The Ministry of Public Health, in collaboration with the Ministry of Social Protection and the Pan American Health Organisation/World Health Organisation (PAHO/WHO) held a one-day workshop today, with stakeholders to draft a strategic plan for elderly care.
The plan which is being developed will govern the management and outline necessary recommendations in care for the elderly. The plan will take into consideration a number of measures including the training of staff, and improvement of infrastructure and other services to enhance the care provided.
Minister within the Ministry of Public Health Dr. Karen Cummings, speaking at the workshop held today, at the Grand Coastal Hotel, East Coast Demerara, said that elderly citizens being part of the country’s human capital must be acknowledged and therefore, attention must be accorded them.
Dr. Janice Woolford, Family Health Consultant, Pan American Health Organisation/World Health Organisation PAHO/WHO
“At the Ministry, we are committed to delivering the best quality public health care and public health care services to everyone living in Guyana, including the elderly. Preserving the wellbeing and quality of life of our seniors must be handled with the utmost priority as we continuously explore more strategic pathways to maximise and enhance the value of public health care we provide as a Ministry to this very important cohort of the citizenry,” Minister Cummings explained.
Consultant to the Georgetown Public Hospital Corporation and Ministry of Public Health on Elderly Care, Dr. Pedro Ponse said that it is necessary to have such a plan since there is significant growth of the elderly population in countries around the world.
Dr. Ponse said, “All countries need to have special programmes for health care of the elderly mainly in these days where the population, the elderly population has been growing, and in our case we don’t have a specific implementation programme as yet, and it is necessary that we start with something. The presentation of the ministries and PAHO is to try to see how it can be an increased programme for better health in general, especially in taking care of the elderly that is crucial.”
The collaborative effort between the government ministries and PAHO/WHO focuses mainly on providing effective primary health care for the ageing population which will improve their self-care ability, encourage healthy living, and strengthen family support, which consequently minimises illness and disability.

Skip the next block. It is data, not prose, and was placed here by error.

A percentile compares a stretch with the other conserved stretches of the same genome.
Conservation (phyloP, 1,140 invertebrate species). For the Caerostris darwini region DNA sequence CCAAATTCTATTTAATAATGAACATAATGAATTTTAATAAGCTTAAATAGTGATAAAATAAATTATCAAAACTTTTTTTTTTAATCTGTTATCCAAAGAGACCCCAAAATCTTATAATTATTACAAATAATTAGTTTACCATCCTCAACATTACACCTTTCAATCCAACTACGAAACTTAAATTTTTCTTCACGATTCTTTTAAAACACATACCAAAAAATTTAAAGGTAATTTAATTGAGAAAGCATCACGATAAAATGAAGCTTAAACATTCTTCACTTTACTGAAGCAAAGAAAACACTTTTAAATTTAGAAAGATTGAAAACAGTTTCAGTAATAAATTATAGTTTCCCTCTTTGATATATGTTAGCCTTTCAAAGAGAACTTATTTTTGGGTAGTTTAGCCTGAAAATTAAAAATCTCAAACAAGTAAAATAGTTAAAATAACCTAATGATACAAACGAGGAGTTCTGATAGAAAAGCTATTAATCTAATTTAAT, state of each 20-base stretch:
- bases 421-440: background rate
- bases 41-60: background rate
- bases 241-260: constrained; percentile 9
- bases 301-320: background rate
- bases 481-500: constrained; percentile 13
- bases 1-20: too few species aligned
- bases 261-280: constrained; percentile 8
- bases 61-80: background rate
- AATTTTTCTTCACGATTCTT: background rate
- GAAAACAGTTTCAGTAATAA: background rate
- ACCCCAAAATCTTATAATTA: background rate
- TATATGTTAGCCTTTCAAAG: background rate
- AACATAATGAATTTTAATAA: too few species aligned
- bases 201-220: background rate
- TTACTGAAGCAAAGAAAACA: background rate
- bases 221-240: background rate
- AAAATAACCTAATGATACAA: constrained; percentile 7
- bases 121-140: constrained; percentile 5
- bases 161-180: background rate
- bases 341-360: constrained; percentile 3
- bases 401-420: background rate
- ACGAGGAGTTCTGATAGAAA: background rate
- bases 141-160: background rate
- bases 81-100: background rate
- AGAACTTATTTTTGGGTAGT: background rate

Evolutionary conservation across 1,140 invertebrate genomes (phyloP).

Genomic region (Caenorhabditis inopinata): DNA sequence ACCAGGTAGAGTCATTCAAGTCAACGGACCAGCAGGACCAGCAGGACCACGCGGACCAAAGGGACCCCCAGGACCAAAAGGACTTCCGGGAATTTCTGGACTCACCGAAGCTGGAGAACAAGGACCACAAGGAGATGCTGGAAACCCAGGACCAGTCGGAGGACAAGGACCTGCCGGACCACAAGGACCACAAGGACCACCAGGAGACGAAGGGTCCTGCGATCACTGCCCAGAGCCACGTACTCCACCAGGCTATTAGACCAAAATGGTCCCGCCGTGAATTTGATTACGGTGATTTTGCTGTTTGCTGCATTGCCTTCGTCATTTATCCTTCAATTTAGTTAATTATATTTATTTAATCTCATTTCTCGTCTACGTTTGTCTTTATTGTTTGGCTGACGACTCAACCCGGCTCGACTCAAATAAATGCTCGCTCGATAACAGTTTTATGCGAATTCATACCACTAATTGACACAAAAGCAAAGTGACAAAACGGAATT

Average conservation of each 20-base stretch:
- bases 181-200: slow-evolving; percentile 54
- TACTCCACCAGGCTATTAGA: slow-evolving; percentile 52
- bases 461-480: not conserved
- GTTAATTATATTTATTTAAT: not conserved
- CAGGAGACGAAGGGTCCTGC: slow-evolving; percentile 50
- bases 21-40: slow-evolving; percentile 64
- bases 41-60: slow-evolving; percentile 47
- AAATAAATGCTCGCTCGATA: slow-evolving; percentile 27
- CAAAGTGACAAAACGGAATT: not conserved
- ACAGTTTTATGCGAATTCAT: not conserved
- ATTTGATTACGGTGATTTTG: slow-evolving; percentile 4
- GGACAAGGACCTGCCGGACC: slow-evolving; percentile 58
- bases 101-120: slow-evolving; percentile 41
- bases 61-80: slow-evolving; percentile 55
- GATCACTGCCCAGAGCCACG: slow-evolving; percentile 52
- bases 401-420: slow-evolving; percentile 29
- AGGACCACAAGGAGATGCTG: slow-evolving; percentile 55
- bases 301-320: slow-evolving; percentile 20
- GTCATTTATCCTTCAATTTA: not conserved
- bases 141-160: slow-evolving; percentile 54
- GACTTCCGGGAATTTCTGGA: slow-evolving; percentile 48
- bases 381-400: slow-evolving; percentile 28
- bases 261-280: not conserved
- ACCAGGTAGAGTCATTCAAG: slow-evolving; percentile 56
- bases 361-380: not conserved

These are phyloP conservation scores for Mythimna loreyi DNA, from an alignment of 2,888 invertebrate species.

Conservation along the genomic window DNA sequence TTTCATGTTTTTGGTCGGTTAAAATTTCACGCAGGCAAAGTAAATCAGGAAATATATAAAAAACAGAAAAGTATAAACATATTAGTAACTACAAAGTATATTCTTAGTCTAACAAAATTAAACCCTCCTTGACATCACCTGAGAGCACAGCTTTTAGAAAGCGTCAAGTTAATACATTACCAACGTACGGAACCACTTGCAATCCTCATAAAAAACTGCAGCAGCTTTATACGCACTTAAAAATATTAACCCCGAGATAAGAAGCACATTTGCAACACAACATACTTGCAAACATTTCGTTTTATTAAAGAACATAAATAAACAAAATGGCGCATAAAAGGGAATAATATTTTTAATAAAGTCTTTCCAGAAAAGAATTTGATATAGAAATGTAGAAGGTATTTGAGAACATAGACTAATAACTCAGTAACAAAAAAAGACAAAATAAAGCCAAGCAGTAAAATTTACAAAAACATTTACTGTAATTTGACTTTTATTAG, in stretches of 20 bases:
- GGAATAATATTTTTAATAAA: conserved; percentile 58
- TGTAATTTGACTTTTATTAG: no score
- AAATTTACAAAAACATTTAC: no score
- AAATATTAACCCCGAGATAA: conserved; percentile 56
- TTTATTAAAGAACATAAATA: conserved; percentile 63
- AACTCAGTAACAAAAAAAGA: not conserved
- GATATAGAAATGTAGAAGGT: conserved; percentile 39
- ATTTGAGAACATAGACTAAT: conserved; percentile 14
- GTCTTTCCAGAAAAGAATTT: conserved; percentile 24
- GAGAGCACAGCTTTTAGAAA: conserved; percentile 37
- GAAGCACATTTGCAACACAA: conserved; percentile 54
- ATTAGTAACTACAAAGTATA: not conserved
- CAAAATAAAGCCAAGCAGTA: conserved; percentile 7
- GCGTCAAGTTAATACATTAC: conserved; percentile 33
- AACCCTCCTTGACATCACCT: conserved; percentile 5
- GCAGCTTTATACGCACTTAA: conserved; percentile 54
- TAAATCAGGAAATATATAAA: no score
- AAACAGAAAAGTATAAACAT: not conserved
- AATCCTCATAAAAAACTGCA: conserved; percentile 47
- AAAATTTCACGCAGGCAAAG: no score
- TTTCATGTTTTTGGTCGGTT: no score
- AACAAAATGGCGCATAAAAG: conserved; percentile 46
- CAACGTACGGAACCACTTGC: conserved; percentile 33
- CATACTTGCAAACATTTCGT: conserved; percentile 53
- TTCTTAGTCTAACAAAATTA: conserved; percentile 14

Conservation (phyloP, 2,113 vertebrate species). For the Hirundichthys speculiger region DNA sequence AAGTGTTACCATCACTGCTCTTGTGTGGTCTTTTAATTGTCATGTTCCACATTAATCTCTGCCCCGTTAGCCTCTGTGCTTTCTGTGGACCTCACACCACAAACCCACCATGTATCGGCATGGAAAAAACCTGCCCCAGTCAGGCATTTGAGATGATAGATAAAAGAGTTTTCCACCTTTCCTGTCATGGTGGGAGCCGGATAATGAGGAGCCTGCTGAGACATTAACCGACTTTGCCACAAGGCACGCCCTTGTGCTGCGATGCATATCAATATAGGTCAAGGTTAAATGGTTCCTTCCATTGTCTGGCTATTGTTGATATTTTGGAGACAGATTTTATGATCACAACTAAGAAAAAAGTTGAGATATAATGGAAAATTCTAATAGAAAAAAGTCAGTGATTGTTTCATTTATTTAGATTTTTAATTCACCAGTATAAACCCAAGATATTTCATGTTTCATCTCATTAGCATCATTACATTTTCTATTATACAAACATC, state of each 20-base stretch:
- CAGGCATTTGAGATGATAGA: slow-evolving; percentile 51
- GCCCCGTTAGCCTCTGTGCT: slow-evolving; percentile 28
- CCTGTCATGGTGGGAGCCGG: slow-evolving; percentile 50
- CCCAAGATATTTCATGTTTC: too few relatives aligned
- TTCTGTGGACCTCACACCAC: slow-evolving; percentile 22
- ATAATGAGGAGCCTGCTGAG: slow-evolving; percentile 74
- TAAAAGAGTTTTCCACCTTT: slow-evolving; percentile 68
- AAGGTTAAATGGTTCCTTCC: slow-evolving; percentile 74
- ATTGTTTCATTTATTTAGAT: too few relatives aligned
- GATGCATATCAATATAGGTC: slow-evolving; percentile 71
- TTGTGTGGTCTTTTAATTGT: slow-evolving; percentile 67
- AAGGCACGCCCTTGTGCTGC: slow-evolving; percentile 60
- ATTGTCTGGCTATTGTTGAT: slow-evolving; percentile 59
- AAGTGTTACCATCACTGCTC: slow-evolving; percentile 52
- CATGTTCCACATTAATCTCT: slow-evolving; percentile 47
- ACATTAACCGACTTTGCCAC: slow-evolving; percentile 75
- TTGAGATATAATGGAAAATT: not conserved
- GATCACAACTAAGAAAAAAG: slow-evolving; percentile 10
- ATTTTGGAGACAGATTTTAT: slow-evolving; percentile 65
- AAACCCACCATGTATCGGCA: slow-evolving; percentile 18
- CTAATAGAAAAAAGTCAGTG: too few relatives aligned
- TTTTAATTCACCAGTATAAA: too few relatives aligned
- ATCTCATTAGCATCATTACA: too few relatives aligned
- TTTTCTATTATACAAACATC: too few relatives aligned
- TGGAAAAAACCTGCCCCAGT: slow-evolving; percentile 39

Abike Benjamin-Samuels, Deputy Director of Social Services, Ministry of Social Protection
PAHO/WHO recently concluded a situation analysis with the Ministry of Public Health. This analysis highlights some loopholes, as well as some areas requiring special attention in elderly care. Data has revealed that some areas require immediate intervention.
Dr. Janice Woolford, Family Health Consultant at PAHO, listed some of the issues that must be taken into consideration when drafting the plan. “We look in terms of training care persons, health care providers, health professionals looking as well at meeting the mental health needs of older people; these are some other areas of priority action. Providing appropriate services for older persons with disabilities, providing care and support for the care givers preventing neglect and abuse which is still very current in elderly population looking at violence also in older people.’
Deputy Director of Social Services, Abike Benjamin-Samuels said that the Ministry of Social Protection has been contributing to geriatric care, training exercises, infrastructure, health and fitness among other undertakings to facilitate a more robust elderly population.
In 2016, the Ministry developed minimum standards for elderly residential facilities. These standards encourage persons working in these facilities to improve the quality of care provided to senior citizens. These standards also serve as guidelines, ensuring that the best health care for seniors is promoted while continually striving to increase standards.
“Over the years, elderly residential facilities have been operating unregulated in the absence of guidelines which would have been provided through the development of minimum standards for such facilities. In many instances this has resulted in our seniors being housed in derelict structures, subjected to abuse by caregivers, fed meals that do not cater to their dietary/nutritional needs and deprived of access to medical care” Benjamin-Samuels noted.
Minister Cummings suggested that through the establishment of an elderly health strategic plan, seniors living in Guyana will be able to age with dignity, maintain their independence if possible, play active and valued roles within society, and have their rights respected and upheld.